Texas Football: Longhorns' Strengths and Weaknesses Heading into Fall Camp
As many begin the countdown until the start of the 2013 college football season, the storylines lingering from a year ago will start to shape the conversations.
The Texas Longhorns faced a number of obstacles last season that left them at 9-4 with a momentous Alamo Bowl win in December. Now with some confidence behind them, the 'Horns are looking to tackle a 2013 year that has special written all over it.
Every program will have its strengths and weaknesses heading into fall camp, and Texas is no different.
Nineteen returning starters is enough cause for some enthusiasm, but uncertainties at certain positions may seriously weaken the foundation for a run at a conference title.
Exactly what else are the Longhorns facing as the summer weeks dwindle?
The Running Game
The trio of Johnathan Gray, Malcolm Brown and Joe Bergeron figures to be one of the most potent backfields in all of college football. The talent is there, but now it is time for that talent to translate into production.
With such a diverse set of skills between the three, there may exist a delicate combination of touches that will support the development of quarterback David Ash and the passing game.
Much it of, however, will rely on the progression of an experienced offensive line that returns all five starters.
Health is the biggest concern. Brown missed five games in 2012, which opened the door for Gray to shine. But like a tripod, Texas' running game will need all three legs performing consistently or the entire project can suffer.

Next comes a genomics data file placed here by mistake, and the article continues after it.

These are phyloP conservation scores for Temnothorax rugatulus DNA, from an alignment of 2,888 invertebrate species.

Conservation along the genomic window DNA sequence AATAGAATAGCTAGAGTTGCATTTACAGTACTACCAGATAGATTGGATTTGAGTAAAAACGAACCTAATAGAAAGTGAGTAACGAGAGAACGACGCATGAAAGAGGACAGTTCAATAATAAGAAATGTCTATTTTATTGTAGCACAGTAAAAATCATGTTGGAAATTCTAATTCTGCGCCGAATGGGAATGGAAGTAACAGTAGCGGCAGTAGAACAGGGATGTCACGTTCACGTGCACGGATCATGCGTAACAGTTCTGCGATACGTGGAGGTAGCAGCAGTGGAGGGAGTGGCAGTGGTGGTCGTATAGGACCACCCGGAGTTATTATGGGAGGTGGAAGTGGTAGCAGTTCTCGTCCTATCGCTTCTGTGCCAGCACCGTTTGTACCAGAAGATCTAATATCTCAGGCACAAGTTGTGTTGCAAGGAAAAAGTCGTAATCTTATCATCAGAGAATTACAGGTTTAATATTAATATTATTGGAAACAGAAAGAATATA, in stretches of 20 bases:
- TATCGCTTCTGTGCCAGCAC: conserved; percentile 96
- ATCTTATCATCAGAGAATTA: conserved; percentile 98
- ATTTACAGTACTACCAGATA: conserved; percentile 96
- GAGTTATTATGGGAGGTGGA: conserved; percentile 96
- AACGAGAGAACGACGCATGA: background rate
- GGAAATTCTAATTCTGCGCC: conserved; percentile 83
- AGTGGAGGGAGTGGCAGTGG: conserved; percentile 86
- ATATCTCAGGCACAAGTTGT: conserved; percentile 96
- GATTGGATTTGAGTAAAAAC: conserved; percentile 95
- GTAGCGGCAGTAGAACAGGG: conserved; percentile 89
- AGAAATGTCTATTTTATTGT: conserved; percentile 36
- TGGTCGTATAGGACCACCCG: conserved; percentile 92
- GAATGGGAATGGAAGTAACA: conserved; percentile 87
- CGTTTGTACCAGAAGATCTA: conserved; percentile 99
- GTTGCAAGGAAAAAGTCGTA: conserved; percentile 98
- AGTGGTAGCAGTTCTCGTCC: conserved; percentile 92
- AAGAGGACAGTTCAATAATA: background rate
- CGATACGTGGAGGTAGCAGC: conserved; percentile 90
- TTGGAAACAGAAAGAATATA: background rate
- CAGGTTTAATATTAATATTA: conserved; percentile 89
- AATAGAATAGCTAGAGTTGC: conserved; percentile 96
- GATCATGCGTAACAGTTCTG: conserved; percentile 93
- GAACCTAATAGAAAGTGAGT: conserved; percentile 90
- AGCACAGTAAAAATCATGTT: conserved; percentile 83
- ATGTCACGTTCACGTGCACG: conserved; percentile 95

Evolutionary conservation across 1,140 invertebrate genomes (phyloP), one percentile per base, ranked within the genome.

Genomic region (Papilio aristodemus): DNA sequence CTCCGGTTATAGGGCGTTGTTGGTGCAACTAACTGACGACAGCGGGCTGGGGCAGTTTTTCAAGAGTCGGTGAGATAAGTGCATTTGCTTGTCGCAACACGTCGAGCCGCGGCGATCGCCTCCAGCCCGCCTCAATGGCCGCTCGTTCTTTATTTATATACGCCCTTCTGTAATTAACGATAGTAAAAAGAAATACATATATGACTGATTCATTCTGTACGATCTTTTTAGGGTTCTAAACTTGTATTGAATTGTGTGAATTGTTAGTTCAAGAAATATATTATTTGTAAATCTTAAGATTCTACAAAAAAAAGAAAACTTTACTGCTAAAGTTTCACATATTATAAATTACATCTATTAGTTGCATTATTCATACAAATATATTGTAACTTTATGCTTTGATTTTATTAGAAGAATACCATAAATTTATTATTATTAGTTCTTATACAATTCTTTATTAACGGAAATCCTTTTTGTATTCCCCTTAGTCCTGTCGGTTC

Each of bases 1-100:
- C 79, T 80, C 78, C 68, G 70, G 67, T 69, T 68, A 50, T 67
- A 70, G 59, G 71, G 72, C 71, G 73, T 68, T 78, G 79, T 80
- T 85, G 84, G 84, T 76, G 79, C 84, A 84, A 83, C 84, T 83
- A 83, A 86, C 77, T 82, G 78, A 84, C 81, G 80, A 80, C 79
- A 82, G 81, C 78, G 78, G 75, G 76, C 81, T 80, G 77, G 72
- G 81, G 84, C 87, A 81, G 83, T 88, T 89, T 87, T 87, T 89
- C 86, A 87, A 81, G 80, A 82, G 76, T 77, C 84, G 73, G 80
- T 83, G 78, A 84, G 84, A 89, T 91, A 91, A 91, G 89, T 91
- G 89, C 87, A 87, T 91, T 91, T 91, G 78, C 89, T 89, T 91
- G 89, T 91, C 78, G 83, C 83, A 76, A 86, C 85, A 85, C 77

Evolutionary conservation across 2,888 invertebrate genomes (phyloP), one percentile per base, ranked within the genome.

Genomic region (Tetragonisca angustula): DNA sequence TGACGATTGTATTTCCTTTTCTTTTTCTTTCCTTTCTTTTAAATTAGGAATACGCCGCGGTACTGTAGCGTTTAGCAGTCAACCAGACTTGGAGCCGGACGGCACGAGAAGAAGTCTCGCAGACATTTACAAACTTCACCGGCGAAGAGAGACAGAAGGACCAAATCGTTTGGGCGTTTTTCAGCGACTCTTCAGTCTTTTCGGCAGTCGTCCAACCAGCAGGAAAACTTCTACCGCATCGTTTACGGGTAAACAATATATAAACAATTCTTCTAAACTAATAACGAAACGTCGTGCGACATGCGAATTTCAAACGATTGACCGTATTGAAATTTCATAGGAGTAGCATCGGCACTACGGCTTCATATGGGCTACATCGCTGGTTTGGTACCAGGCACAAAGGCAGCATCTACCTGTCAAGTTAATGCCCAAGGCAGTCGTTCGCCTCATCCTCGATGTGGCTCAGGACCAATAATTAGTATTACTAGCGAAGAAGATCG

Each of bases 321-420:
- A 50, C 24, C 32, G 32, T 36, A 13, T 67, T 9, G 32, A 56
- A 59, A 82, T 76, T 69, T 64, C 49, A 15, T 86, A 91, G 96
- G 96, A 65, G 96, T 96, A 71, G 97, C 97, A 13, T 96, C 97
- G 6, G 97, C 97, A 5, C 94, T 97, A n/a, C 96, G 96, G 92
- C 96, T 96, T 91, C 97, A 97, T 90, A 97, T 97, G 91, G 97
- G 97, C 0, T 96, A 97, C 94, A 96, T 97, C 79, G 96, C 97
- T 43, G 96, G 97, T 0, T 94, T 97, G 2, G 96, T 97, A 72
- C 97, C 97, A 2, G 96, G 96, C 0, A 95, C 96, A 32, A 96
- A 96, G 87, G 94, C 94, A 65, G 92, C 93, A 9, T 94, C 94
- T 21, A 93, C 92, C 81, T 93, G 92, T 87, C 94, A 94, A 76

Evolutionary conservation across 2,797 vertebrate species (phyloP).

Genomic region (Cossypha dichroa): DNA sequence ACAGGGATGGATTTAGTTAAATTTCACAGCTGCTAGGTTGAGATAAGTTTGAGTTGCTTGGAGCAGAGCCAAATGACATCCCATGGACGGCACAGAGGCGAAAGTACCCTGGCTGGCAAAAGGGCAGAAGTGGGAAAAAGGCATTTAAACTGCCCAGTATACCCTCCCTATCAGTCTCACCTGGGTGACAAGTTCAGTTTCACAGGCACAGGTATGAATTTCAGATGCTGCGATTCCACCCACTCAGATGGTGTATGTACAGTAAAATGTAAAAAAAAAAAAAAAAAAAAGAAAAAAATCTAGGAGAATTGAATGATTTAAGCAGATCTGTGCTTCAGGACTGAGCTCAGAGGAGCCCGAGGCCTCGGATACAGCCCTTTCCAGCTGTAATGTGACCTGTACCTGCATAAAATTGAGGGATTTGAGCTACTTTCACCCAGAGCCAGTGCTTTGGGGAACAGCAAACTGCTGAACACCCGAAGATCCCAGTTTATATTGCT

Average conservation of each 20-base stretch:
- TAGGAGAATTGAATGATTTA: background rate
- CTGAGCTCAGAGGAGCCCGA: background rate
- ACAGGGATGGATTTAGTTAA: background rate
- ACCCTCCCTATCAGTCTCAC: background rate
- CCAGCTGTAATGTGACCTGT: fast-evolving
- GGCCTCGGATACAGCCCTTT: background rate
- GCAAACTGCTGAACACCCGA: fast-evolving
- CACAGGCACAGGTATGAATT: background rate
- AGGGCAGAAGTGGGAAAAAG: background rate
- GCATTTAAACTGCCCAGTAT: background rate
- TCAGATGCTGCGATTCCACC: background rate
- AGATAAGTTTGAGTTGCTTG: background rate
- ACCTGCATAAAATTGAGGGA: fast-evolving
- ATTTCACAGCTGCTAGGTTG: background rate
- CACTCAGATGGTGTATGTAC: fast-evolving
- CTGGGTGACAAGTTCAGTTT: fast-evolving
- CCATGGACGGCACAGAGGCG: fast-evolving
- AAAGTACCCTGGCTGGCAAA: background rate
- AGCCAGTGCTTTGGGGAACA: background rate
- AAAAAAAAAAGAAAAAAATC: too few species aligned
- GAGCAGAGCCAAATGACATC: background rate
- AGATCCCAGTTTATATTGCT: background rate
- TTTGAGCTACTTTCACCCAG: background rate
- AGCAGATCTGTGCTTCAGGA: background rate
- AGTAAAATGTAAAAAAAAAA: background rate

Mike Davis and Jaxon Shipley
You have heard it before.
Apart from Davis and Shipley, Texas does not exactly exude a ton of confidence with its other wide receivers. With 11 receivers on scholarship, that leaves plenty of doors open for whomever wants to lunge at the opportunity.
The senior Davis and junior Shipley will have plenty on their plates.
Davis decided to return for his final season instead of jumping to the NFL, a decision that should prove critical for Texas' deep ball. Meanwhile, a fully healthy Shipley figures to provide that security-blanket aspect for Ash in what will be a crucial year for his development.
19 Returning Starters
Texas returns vast experience as it becomes one of the most veteran teams in the country in 2013.
Offensively, the 'Horns get everyone back. And, from a chemistry standpoint, those returning starts will be imperative for the growth of co-offensive coordinator Major Applewhite's offense.
Defensively, Texas will have to replace all-conference performers in Alex Okafor and Kenny Vaccaro, efforts that will be heavily scrutinized during defensive coordinator Manny Diaz's third season in Austin.
Experience is not always everything, but inexperience ran wild throughout Texas' defense a season ago and we all know the result of that. Now, it is time to flip the script.
The Longhorns seemingly have been recruiting more speed lately and the offensive side of the ball figures to have plenty of it.
Although the departures of Marquise Goodwin and D.J. Monroe are huge losses in speed, the emergence of sophomore Daje Johnson could make us forget all about the long-goners.